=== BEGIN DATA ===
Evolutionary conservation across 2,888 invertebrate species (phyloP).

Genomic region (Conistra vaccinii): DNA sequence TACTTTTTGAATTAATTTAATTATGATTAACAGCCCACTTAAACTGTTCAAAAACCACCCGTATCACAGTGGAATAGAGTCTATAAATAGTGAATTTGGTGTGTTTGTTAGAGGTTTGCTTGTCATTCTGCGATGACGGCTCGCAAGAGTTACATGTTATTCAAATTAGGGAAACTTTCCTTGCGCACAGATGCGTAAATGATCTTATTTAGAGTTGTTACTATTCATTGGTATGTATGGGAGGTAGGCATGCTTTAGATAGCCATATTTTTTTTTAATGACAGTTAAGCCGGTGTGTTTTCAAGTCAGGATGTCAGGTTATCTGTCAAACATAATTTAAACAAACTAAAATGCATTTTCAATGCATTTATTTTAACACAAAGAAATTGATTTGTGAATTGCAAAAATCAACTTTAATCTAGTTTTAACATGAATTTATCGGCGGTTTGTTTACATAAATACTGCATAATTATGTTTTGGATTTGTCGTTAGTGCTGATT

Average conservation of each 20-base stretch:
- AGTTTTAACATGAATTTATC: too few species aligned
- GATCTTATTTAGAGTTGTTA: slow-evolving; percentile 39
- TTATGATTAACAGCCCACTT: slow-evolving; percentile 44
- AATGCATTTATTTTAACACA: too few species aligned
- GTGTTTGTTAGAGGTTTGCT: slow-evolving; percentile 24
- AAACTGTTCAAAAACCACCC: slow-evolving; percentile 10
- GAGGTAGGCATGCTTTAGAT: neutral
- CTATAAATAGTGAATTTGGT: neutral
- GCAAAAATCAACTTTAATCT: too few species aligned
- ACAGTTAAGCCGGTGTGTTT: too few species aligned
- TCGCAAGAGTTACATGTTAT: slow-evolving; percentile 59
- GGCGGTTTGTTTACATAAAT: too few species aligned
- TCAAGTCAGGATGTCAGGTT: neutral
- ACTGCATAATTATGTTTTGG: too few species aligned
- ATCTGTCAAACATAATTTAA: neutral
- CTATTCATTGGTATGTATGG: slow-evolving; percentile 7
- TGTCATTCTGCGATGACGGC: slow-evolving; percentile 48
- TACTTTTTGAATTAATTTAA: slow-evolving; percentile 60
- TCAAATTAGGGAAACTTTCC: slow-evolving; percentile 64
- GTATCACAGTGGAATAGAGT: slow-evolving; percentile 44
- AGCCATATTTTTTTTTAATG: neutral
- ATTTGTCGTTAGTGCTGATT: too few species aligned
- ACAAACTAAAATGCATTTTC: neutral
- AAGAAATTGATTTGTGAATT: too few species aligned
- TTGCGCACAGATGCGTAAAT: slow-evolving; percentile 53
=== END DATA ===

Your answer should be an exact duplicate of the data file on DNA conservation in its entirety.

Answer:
Evolutionary conservation across 2,888 invertebrate species (phyloP).

Genomic region (Conistra vaccinii): DNA sequence TACTTTTTGAATTAATTTAATTATGATTAACAGCCCACTTAAACTGTTCAAAAACCACCCGTATCACAGTGGAATAGAGTCTATAAATAGTGAATTTGGTGTGTTTGTTAGAGGTTTGCTTGTCATTCTGCGATGACGGCTCGCAAGAGTTACATGTTATTCAAATTAGGGAAACTTTCCTTGCGCACAGATGCGTAAATGATCTTATTTAGAGTTGTTACTATTCATTGGTATGTATGGGAGGTAGGCATGCTTTAGATAGCCATATTTTTTTTTAATGACAGTTAAGCCGGTGTGTTTTCAAGTCAGGATGTCAGGTTATCTGTCAAACATAATTTAAACAAACTAAAATGCATTTTCAATGCATTTATTTTAACACAAAGAAATTGATTTGTGAATTGCAAAAATCAACTTTAATCTAGTTTTAACATGAATTTATCGGCGGTTTGTTTACATAAATACTGCATAATTATGTTTTGGATTTGTCGTTAGTGCTGATT

Average conservation of each 20-base stretch:
- AGTTTTAACATGAATTTATC: too few species aligned
- GATCTTATTTAGAGTTGTTA: slow-evolving; percentile 39
- TTATGATTAACAGCCCACTT: slow-evolving; percentile 44
- AATGCATTTATTTTAACACA: too few species aligned
- GTGTTTGTTAGAGGTTTGCT: slow-evolving; percentile 24
- AAACTGTTCAAAAACCACCC: slow-evolving; percentile 10
- GAGGTAGGCATGCTTTAGAT: neutral
- CTATAAATAGTGAATTTGGT: neutral
- GCAAAAATCAACTTTAATCT: too few species aligned
- ACAGTTAAGCCGGTGTGTTT: too few species aligned
- TCGCAAGAGTTACATGTTAT: slow-evolving; percentile 59
- GGCGGTTTGTTTACATAAAT: too few species aligned
- TCAAGTCAGGATGTCAGGTT: neutral
- ACTGCATAATTATGTTTTGG: too few species aligned
- ATCTGTCAAACATAATTTAA: neutral
- CTATTCATTGGTATGTATGG: slow-evolving; percentile 7
- TGTCATTCTGCGATGACGGC: slow-evolving; percentile 48
- TACTTTTTGAATTAATTTAA: slow-evolving; percentile 60
- TCAAATTAGGGAAACTTTCC: slow-evolving; percentile 64
- GTATCACAGTGGAATAGAGT: slow-evolving; percentile 44
- AGCCATATTTTTTTTTAATG: neutral
- ATTTGTCGTTAGTGCTGATT: too few species aligned
- ACAAACTAAAATGCATTTTC: neutral
- AAGAAATTGATTTGTGAATT: too few species aligned
- TTGCGCACAGATGCGTAAAT: slow-evolving; percentile 53